From Kawerau to Nelson to Tiwai Point, our accelerated decline of heavy mass manufacturing factories continues.
You can still see hulking old dairy factories across Taranaki from pre-amalgamation days, and old concrete meatworks long dead from Balclutha to Patea. In many respects they built our nation.
Our economy is now burning off volumes of low-value precarious jobs by the thousand. Yet in regions double hit by tourism’s collapse and seasonal worker shortages such as Otago, Southland, and Nelson, headline unemployment is around or under 4%.
Measured by the marker of big factories closing, don’t be fooled into thinking that we’ve abandoned our heavy, bulk, low-value economy either. Here’s our big agricultural earners:
On top of that is the refined agricultural products such as wine are going gangbusters at just under $2 billion exported by value last year.
Other than dairy, few of those industries need great big Kinleth-scale factories to keep on doing what they do so well for us.
Of those famous name paper mill factories we grew up with since World War 2 in Kinleith, Mataura and Nelson with companies like Oji, Orora, Norska Skog – none of them are going to survive. Industry revenue of pulp, paper and paperboard industry has fallen hard over the last five years: no one wants it. Consumers and publishers want their written content through digital channels, so out the door goes newspapers, magazines, and even books. That simply accelerated with the COVID-19 pandemic.
Compare this to our ICT sector, which at $2.1 billion early last year had already overtaken wine exports by value.
Does this require rural economic transition plans with local government, iwi, local service groups, and business to help find redundant workers and displaced families to find new futures elsewhere?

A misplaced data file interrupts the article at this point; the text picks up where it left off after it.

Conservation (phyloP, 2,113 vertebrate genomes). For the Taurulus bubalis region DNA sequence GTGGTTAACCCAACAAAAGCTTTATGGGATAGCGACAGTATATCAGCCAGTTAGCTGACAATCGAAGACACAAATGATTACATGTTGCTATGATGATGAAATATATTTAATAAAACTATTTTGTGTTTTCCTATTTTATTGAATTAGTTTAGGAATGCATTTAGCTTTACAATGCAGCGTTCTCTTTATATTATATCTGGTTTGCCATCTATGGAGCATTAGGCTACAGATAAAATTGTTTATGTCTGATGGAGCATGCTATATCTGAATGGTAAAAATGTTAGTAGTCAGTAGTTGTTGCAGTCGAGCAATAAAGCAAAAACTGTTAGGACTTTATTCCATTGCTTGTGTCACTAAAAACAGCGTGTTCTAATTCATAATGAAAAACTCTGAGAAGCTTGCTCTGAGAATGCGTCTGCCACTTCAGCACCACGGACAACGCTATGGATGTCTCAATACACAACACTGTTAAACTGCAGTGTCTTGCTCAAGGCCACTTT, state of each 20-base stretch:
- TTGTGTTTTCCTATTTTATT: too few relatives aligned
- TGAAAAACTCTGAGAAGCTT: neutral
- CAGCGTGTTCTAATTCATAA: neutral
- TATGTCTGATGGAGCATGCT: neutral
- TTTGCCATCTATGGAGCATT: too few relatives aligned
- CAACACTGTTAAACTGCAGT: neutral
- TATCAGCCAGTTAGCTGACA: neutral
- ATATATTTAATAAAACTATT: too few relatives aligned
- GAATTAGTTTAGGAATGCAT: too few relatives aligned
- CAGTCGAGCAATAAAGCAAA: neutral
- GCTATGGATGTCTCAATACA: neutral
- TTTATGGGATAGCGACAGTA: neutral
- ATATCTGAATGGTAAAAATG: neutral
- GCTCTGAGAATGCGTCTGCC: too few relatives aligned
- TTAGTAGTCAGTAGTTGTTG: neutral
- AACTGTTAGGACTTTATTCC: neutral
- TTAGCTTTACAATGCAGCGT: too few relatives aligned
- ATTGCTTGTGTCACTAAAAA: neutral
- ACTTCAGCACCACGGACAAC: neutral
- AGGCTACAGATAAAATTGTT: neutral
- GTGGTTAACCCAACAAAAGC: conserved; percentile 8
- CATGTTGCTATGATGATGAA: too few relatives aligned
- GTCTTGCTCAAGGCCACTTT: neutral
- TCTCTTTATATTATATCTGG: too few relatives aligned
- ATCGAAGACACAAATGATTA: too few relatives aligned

Or with headline unemployment to below 5%, regional unemployment to below 4%, and as per 2020 policies can be rolled out for time-specific redundancy: let the market do the work it’s already doing?
Of course, both.
Government and industry are neck deep in Industry Transformation Plans (there are bunches of them including Agritech, Construction, ICT, Food and Beverage, etc), the Tourism Futures Taskforce, NZScreen Production Grants, immigration policy settings, and more. A 1-page summary of the transformation plans and levers government is already operating can be see in this summary of sector-based economic development.
How different is this to the structural transition that laid waste to rural centres in the late 1980s and early 1990s (Kiln Operator for Crown Lynn was my first job out of school)? One difference is in current and forecast strong economic activity, which has already seen growth of 1.6% in the first three months of this year, better than when Treasury last forecast 2.9% growth this year and average 3.4% over the remainder of the forecast period. Unemployment is down to 4.7% trending down to 4.2%.
For the Reserve Bank printing $100 billion and government spending of $60 billion in recovery, arguably that’s not a massive national” inflection point” return on investment. Yet grow we do despite shortages of workers, energy, and supplies.
We have had towns addicted to factories generating bulk and low value exports, and in return those great factory shareholders have not left behind sparkling careers, nor vibrant towns, nor socialised benefits, nor on the whole clean rivers and land.
Let the old rural factories die.